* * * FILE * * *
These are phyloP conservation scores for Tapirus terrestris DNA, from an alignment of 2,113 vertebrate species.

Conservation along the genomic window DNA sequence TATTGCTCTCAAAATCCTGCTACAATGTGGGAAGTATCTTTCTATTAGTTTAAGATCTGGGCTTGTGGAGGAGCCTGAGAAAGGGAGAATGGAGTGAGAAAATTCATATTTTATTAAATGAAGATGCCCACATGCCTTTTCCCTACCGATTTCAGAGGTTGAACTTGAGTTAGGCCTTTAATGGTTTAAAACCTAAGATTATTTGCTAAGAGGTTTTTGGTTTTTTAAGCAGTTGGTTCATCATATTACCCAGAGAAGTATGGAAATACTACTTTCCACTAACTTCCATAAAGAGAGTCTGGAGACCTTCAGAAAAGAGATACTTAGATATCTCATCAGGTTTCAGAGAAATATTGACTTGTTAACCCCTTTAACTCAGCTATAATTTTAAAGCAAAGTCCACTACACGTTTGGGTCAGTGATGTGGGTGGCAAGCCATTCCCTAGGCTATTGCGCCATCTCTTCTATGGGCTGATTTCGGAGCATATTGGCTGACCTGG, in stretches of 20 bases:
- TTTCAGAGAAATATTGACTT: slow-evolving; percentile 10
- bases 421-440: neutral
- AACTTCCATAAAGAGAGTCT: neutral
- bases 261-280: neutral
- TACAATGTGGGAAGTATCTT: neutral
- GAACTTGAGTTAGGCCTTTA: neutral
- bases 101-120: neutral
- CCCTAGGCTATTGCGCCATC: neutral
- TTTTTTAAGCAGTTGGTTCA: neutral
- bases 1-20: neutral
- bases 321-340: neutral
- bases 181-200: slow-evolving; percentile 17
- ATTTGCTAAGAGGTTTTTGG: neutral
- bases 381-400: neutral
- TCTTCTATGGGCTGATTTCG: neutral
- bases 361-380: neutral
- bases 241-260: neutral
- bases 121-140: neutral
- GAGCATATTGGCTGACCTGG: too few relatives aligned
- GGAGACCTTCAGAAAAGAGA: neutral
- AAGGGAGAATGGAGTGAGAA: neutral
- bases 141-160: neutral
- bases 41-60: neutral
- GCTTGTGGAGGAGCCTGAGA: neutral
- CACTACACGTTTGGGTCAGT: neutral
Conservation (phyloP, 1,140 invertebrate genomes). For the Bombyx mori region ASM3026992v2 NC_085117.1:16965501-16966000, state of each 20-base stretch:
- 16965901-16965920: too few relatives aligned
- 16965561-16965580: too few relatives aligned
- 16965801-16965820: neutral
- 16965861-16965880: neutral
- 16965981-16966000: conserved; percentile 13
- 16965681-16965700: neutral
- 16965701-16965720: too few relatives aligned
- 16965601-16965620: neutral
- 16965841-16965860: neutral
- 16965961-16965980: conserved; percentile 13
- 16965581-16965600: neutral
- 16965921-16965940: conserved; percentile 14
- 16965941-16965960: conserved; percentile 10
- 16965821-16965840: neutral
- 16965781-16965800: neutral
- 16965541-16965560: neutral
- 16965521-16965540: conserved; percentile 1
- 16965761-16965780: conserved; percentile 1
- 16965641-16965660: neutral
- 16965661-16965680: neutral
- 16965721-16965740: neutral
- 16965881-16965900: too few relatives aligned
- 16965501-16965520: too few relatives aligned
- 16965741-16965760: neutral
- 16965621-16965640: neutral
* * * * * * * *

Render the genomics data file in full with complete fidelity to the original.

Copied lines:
These are phyloP conservation scores for Tapirus terrestris DNA, from an alignment of 2,113 vertebrate species.

Conservation along the genomic window DNA sequence TATTGCTCTCAAAATCCTGCTACAATGTGGGAAGTATCTTTCTATTAGTTTAAGATCTGGGCTTGTGGAGGAGCCTGAGAAAGGGAGAATGGAGTGAGAAAATTCATATTTTATTAAATGAAGATGCCCACATGCCTTTTCCCTACCGATTTCAGAGGTTGAACTTGAGTTAGGCCTTTAATGGTTTAAAACCTAAGATTATTTGCTAAGAGGTTTTTGGTTTTTTAAGCAGTTGGTTCATCATATTACCCAGAGAAGTATGGAAATACTACTTTCCACTAACTTCCATAAAGAGAGTCTGGAGACCTTCAGAAAAGAGATACTTAGATATCTCATCAGGTTTCAGAGAAATATTGACTTGTTAACCCCTTTAACTCAGCTATAATTTTAAAGCAAAGTCCACTACACGTTTGGGTCAGTGATGTGGGTGGCAAGCCATTCCCTAGGCTATTGCGCCATCTCTTCTATGGGCTGATTTCGGAGCATATTGGCTGACCTGG, in stretches of 20 bases:
- TTTCAGAGAAATATTGACTT: slow-evolving; percentile 10
- bases 421-440: neutral
- AACTTCCATAAAGAGAGTCT: neutral
- bases 261-280: neutral
- TACAATGTGGGAAGTATCTT: neutral
- GAACTTGAGTTAGGCCTTTA: neutral
- bases 101-120: neutral
- CCCTAGGCTATTGCGCCATC: neutral
- TTTTTTAAGCAGTTGGTTCA: neutral
- bases 1-20: neutral
- bases 321-340: neutral
- bases 181-200: slow-evolving; percentile 17
- ATTTGCTAAGAGGTTTTTGG: neutral
- bases 381-400: neutral
- TCTTCTATGGGCTGATTTCG: neutral
- bases 361-380: neutral
- bases 241-260: neutral
- bases 121-140: neutral
- GAGCATATTGGCTGACCTGG: too few relatives aligned
- GGAGACCTTCAGAAAAGAGA: neutral
- AAGGGAGAATGGAGTGAGAA: neutral
- bases 141-160: neutral
- bases 41-60: neutral
- GCTTGTGGAGGAGCCTGAGA: neutral
- CACTACACGTTTGGGTCAGT: neutral
Conservation (phyloP, 1,140 invertebrate genomes). For the Bombyx mori region ASM3026992v2 NC_085117.1:16965501-16966000, state of each 20-base stretch:
- 16965901-16965920: too few relatives aligned
- 16965561-16965580: too few relatives aligned
- 16965801-16965820: neutral
- 16965861-16965880: neutral
- 16965981-16966000: conserved; percentile 13
- 16965681-16965700: neutral
- 16965701-16965720: too few relatives aligned
- 16965601-16965620: neutral
- 16965841-16965860: neutral
- 16965961-16965980: conserved; percentile 13
- 16965581-16965600: neutral
- 16965921-16965940: conserved; percentile 14
- 16965941-16965960: conserved; percentile 10
- 16965821-16965840: neutral
- 16965781-16965800: neutral
- 16965541-16965560: neutral
- 16965521-16965540: conserved; percentile 1
- 16965761-16965780: conserved; percentile 1
- 16965641-16965660: neutral
- 16965661-16965680: neutral
- 16965721-16965740: neutral
- 16965881-16965900: too few relatives aligned
- 16965501-16965520: too few relatives aligned
- 16965741-16965760: neutral
- 16965621-16965640: neutral